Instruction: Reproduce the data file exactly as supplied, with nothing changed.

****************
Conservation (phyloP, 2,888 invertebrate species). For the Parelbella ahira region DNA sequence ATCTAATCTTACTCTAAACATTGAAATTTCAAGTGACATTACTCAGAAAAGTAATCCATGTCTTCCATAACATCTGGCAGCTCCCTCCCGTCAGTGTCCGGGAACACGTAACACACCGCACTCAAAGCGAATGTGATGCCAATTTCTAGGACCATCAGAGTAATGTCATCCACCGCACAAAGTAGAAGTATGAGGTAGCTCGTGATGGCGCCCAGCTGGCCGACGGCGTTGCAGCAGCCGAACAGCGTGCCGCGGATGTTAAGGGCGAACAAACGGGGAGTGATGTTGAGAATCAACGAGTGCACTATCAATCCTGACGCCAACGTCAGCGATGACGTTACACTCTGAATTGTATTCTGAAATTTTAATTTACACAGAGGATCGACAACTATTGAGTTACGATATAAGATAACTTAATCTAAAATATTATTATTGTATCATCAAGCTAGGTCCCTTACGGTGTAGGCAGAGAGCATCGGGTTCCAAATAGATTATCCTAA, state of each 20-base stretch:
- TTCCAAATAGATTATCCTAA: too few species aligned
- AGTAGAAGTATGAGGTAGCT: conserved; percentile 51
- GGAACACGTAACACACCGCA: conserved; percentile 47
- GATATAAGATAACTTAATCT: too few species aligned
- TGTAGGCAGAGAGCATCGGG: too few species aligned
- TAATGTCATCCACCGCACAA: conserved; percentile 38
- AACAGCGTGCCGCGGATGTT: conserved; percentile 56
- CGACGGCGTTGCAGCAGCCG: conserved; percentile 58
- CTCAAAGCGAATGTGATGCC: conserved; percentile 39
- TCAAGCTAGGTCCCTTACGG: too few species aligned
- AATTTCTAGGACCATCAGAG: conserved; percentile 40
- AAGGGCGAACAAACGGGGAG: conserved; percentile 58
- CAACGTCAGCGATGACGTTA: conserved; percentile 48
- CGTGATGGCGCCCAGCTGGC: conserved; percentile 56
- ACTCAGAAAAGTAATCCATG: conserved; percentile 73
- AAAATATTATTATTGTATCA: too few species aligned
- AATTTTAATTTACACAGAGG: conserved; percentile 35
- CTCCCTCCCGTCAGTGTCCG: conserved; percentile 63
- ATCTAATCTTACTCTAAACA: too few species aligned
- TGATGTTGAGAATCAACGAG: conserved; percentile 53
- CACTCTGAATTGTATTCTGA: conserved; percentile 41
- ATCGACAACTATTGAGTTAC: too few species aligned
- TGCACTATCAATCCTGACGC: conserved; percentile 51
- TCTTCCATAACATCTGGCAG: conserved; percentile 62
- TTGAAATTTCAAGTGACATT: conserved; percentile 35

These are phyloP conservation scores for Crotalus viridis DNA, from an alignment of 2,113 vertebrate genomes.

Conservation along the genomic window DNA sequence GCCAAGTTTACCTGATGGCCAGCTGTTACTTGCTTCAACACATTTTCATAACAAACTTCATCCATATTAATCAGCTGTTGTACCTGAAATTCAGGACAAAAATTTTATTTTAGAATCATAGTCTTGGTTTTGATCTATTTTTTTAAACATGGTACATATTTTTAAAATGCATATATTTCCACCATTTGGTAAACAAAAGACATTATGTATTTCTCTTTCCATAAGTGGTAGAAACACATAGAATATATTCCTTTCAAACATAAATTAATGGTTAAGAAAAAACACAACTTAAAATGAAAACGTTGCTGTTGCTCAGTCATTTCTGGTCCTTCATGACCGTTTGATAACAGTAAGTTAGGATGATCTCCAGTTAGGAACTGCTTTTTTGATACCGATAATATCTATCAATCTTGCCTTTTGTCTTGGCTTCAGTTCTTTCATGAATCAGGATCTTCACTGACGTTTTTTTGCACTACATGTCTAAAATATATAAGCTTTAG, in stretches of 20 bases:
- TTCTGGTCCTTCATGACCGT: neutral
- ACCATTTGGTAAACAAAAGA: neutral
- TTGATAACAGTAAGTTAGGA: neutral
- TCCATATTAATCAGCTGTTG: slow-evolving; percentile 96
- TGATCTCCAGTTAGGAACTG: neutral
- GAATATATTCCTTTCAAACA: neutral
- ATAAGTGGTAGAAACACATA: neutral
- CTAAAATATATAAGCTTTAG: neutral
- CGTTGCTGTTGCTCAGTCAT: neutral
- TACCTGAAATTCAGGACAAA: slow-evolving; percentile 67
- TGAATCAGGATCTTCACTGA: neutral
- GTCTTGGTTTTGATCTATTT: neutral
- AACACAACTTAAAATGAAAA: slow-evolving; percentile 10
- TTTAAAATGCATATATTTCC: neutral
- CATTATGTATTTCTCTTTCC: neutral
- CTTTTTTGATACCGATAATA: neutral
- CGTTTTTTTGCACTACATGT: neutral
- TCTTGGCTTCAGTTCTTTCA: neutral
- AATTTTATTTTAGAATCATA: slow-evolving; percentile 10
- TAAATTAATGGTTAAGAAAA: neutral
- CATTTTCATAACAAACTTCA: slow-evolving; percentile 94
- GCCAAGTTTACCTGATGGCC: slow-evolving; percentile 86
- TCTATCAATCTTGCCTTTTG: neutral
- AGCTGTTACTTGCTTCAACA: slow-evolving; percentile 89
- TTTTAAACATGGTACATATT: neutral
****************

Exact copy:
Conservation (phyloP, 2,888 invertebrate species). For the Parelbella ahira region DNA sequence ATCTAATCTTACTCTAAACATTGAAATTTCAAGTGACATTACTCAGAAAAGTAATCCATGTCTTCCATAACATCTGGCAGCTCCCTCCCGTCAGTGTCCGGGAACACGTAACACACCGCACTCAAAGCGAATGTGATGCCAATTTCTAGGACCATCAGAGTAATGTCATCCACCGCACAAAGTAGAAGTATGAGGTAGCTCGTGATGGCGCCCAGCTGGCCGACGGCGTTGCAGCAGCCGAACAGCGTGCCGCGGATGTTAAGGGCGAACAAACGGGGAGTGATGTTGAGAATCAACGAGTGCACTATCAATCCTGACGCCAACGTCAGCGATGACGTTACACTCTGAATTGTATTCTGAAATTTTAATTTACACAGAGGATCGACAACTATTGAGTTACGATATAAGATAACTTAATCTAAAATATTATTATTGTATCATCAAGCTAGGTCCCTTACGGTGTAGGCAGAGAGCATCGGGTTCCAAATAGATTATCCTAA, state of each 20-base stretch:
- TTCCAAATAGATTATCCTAA: too few species aligned
- AGTAGAAGTATGAGGTAGCT: conserved; percentile 51
- GGAACACGTAACACACCGCA: conserved; percentile 47
- GATATAAGATAACTTAATCT: too few species aligned
- TGTAGGCAGAGAGCATCGGG: too few species aligned
- TAATGTCATCCACCGCACAA: conserved; percentile 38
- AACAGCGTGCCGCGGATGTT: conserved; percentile 56
- CGACGGCGTTGCAGCAGCCG: conserved; percentile 58
- CTCAAAGCGAATGTGATGCC: conserved; percentile 39
- TCAAGCTAGGTCCCTTACGG: too few species aligned
- AATTTCTAGGACCATCAGAG: conserved; percentile 40
- AAGGGCGAACAAACGGGGAG: conserved; percentile 58
- CAACGTCAGCGATGACGTTA: conserved; percentile 48
- CGTGATGGCGCCCAGCTGGC: conserved; percentile 56
- ACTCAGAAAAGTAATCCATG: conserved; percentile 73
- AAAATATTATTATTGTATCA: too few species aligned
- AATTTTAATTTACACAGAGG: conserved; percentile 35
- CTCCCTCCCGTCAGTGTCCG: conserved; percentile 63
- ATCTAATCTTACTCTAAACA: too few species aligned
- TGATGTTGAGAATCAACGAG: conserved; percentile 53
- CACTCTGAATTGTATTCTGA: conserved; percentile 41
- ATCGACAACTATTGAGTTAC: too few species aligned
- TGCACTATCAATCCTGACGC: conserved; percentile 51
- TCTTCCATAACATCTGGCAG: conserved; percentile 62
- TTGAAATTTCAAGTGACATT: conserved; percentile 35

These are phyloP conservation scores for Crotalus viridis DNA, from an alignment of 2,113 vertebrate genomes.

Conservation along the genomic window DNA sequence GCCAAGTTTACCTGATGGCCAGCTGTTACTTGCTTCAACACATTTTCATAACAAACTTCATCCATATTAATCAGCTGTTGTACCTGAAATTCAGGACAAAAATTTTATTTTAGAATCATAGTCTTGGTTTTGATCTATTTTTTTAAACATGGTACATATTTTTAAAATGCATATATTTCCACCATTTGGTAAACAAAAGACATTATGTATTTCTCTTTCCATAAGTGGTAGAAACACATAGAATATATTCCTTTCAAACATAAATTAATGGTTAAGAAAAAACACAACTTAAAATGAAAACGTTGCTGTTGCTCAGTCATTTCTGGTCCTTCATGACCGTTTGATAACAGTAAGTTAGGATGATCTCCAGTTAGGAACTGCTTTTTTGATACCGATAATATCTATCAATCTTGCCTTTTGTCTTGGCTTCAGTTCTTTCATGAATCAGGATCTTCACTGACGTTTTTTTGCACTACATGTCTAAAATATATAAGCTTTAG, in stretches of 20 bases:
- TTCTGGTCCTTCATGACCGT: neutral
- ACCATTTGGTAAACAAAAGA: neutral
- TTGATAACAGTAAGTTAGGA: neutral
- TCCATATTAATCAGCTGTTG: slow-evolving; percentile 96
- TGATCTCCAGTTAGGAACTG: neutral
- GAATATATTCCTTTCAAACA: neutral
- ATAAGTGGTAGAAACACATA: neutral
- CTAAAATATATAAGCTTTAG: neutral
- CGTTGCTGTTGCTCAGTCAT: neutral
- TACCTGAAATTCAGGACAAA: slow-evolving; percentile 67
- TGAATCAGGATCTTCACTGA: neutral
- GTCTTGGTTTTGATCTATTT: neutral
- AACACAACTTAAAATGAAAA: slow-evolving; percentile 10
- TTTAAAATGCATATATTTCC: neutral
- CATTATGTATTTCTCTTTCC: neutral
- CTTTTTTGATACCGATAATA: neutral
- CGTTTTTTTGCACTACATGT: neutral
- TCTTGGCTTCAGTTCTTTCA: neutral
- AATTTTATTTTAGAATCATA: slow-evolving; percentile 10
- TAAATTAATGGTTAAGAAAA: neutral
- CATTTTCATAACAAACTTCA: slow-evolving; percentile 94
- GCCAAGTTTACCTGATGGCC: slow-evolving; percentile 86
- TCTATCAATCTTGCCTTTTG: neutral
- AGCTGTTACTTGCTTCAACA: slow-evolving; percentile 89
- TTTTAAACATGGTACATATT: neutral